The Totally Absurd Way Officials Botched Laquan McDonald's Killing

November 25th 2015

Kyle Jaeger

Laquan McDonald was fatally shot by a Chicago police officer on October 20, 2014. Former officer Jason Van Dyke shot the 17 year old 16 times over the course of 15 seconds—13 seconds of which he was on the ground—in a disturbing scene that was captured on dash cam video and released on Tuesday, at the order of a county judge.

City and police officials mishandled this case, a conclusion that many have come to over the 400 days since the shooting occurred. It wasn't just the delay of the dash cam video's release; it was the history of misconduct of the officer in question, the misleading statements of authorities who defended Van Dyke, and the failure to charge him even after video seemed to prove that he had, at the very least, violated police protocol.

Now, compare their response to how authorities handled the fatal shooting of Sam DuBose, a 43-year-old man who was killed by a University of Cincinnati police officer in July, and you'll understand why.

RELATED: Chicago Police Release Video of Laquan McDonald's Death

BREAKING: Here's the video of Laquan McDonald's shooting death that the City of Chicago didn't want you to see. (WARNING: Graphic content).Disturbing details here: http://bit.ly/1NO3Yl0

Posted by ATTN: on Tuesday, November 24, 2015


Officer In Sam Dubose Shooting Indicted for Murder

BREAKING: Here is the body camera footage of the killing of Sam Dubose in Cincinnati. Ray Tensing, the officer in the video, has been indicted for murder. Learn more here: http://bit.ly/1IskM2wWarning: Contains graphic content.

Posted by ATTN: on Wednesday, July 29, 2015

What happened in Chicago.

Van Dyke was charged with first-degree murder hours before the video's release—and over a year after the incident happened—the outcome of a criminal probe launched by state attorney Anita Alvarez.

Protestors descended upon the streets of Chicago Tuesday night to voice a growing list of complaints over the handling of this case.

While Van Dyke's appearance in court marked the first time an on-duty Chicago officer had been charged with murder in nearly 35 years, it does not make up for the fact that the city and Chicago Police Department failed to hold the officer accountable for 400 days—and only did so when they learned that the video's release was imminent.

It does not make up for the fact that the day after the shooting, a police union spokesperson insisted that McDonald "lunged" at Van Dyke, causing him to fear for his life—an allegation that the video plainly proves is false. McDonald had a knife, and a toxicology report showed that he had PCP in his system, but he was walking away from Van Dyke when the officer opened fire, and the two were separated by about 15 feet.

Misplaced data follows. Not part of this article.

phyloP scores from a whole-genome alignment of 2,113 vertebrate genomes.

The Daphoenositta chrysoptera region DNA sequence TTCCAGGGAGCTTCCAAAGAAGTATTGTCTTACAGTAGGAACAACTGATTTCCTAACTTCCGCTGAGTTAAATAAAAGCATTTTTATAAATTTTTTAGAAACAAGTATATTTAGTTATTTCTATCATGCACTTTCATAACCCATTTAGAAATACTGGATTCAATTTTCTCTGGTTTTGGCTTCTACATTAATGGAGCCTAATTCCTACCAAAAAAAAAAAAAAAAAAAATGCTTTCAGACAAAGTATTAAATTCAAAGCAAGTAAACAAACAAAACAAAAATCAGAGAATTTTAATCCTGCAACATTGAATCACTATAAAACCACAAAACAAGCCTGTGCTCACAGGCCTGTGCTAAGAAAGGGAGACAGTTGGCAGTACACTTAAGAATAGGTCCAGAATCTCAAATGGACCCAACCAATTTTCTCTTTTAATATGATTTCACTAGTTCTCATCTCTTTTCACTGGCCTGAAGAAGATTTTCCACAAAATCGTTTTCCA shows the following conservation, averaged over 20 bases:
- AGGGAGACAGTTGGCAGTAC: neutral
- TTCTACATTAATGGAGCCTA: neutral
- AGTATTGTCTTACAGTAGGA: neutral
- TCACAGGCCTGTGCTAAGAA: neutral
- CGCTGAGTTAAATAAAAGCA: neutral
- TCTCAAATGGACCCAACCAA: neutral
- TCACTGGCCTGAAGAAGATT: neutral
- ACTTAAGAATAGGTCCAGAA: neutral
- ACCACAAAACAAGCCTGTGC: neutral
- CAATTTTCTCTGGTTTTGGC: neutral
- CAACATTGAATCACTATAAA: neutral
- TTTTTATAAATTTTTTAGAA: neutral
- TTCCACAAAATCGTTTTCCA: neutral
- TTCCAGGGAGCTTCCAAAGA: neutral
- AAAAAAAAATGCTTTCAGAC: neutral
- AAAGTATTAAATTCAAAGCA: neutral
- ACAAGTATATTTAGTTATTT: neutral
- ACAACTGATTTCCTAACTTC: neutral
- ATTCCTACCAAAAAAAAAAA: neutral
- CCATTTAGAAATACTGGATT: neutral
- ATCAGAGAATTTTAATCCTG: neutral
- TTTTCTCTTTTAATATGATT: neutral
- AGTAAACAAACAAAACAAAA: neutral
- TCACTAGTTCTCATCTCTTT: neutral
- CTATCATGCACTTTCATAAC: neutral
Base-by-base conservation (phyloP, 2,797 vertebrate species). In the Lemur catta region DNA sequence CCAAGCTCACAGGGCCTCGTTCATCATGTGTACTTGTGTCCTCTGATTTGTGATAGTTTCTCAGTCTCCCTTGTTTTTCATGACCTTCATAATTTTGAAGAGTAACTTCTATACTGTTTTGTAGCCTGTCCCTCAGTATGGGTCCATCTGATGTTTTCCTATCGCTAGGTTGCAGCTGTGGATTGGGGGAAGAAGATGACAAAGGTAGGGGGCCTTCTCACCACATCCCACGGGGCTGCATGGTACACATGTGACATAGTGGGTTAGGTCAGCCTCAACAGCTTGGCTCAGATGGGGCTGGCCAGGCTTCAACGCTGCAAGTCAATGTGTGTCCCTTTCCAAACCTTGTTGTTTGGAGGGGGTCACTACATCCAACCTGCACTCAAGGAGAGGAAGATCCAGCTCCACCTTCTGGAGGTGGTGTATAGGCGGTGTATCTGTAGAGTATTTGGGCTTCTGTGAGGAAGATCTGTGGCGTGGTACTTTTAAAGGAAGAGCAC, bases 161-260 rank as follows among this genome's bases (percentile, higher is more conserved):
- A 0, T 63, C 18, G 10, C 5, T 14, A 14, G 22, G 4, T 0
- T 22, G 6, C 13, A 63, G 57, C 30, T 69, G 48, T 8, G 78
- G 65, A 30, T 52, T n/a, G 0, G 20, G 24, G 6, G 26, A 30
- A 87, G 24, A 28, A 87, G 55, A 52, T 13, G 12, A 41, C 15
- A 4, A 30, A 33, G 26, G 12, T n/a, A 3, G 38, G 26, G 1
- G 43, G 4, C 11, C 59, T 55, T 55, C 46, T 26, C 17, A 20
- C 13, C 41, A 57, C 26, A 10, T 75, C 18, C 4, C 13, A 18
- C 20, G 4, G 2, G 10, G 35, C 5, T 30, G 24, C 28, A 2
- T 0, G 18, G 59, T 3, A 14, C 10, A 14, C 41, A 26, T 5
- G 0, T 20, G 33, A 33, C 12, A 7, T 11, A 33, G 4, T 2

"Chicago had an opportunity to get something right with law enforcement," Shaun King, a reporter at the New York Daily News who has extensively covered police brutality in the U.S., told ATTN:. But rather than seize that opportunity, officials opted for inaction.

What they should have learned from Cincinnati.

By comparison, when campus police officer Ray Tensing shot and killed Sam DuBose on July 19, he was indicted on charges of murder and involuntary manslaughter ten days later. At a press conference, Hamilton County Prosecutor Joe Deters called the shooting "totally unwarranted," "senseless," and "an absolute tragedy." While Cincinnati police and city officials have their own set of problems, this reasoned response ought to have served as an example for Chicago, King explained.

King added:

"The city knew. The city was like, this is ugly, this is heinous. We're not going to ignore it, but we're also not going to allow our city to devolve into constant frustration. We have to arrest this man, we have to fire him. And so cities know how to do it, but Chicago doesn't."

In both cases, the dash cam footage of the shooting offered immediate reason to act, to discipline and enforce the law against violations of use of deadly force policy by trained police officers. In Cincinnati, that response came 10 days later; in Chicago, it took 400 days and a court order.

RELATED: Chicago Officer Who Shot Laquan McDonald Was On Payroll For 400 Days After Incident

There are a number of ways that Chicago botched the Laquan McDonald case.

They are not limited to the amount of time it took to call for criminal charges. There are allegations, for example, that Chicago officers visited a Burger King to delete surveillance recording of the shooting. And activists have also cited the fact that Van Dyke amassed 18 civilian complaints over 14 years, "including allegations that he used racial epithets and excessive force," the Associated Press reported.

None of those complaints were sustained, and that's apparently part of a theme in Chicago policing.

"[T]he data for 2015 shows that in more than 99 percent of the thousands of misconduct complaints against Chicago police officers, there has been no discipline," the New York Times reported. "From 2011 to 2015, 97 percent of more than 28,500 citizen complaints resulted in no officer being punished, according to the files."

Chicago mishandled the Laquan McDonald shooting. That much is clear. But as policing practices—and specifically, instances of police brutality—continue to face scrutiny in the U.S., it is important to remember that there is a right way and a wrong way to manage police misconduct.

Sam DuBose's death, like Laquan McDonald's, is a tragedy. But officials in Cincinnati showed that justice can be served, effectively and promptly, as long as accountability and transparency remains an institutional priority.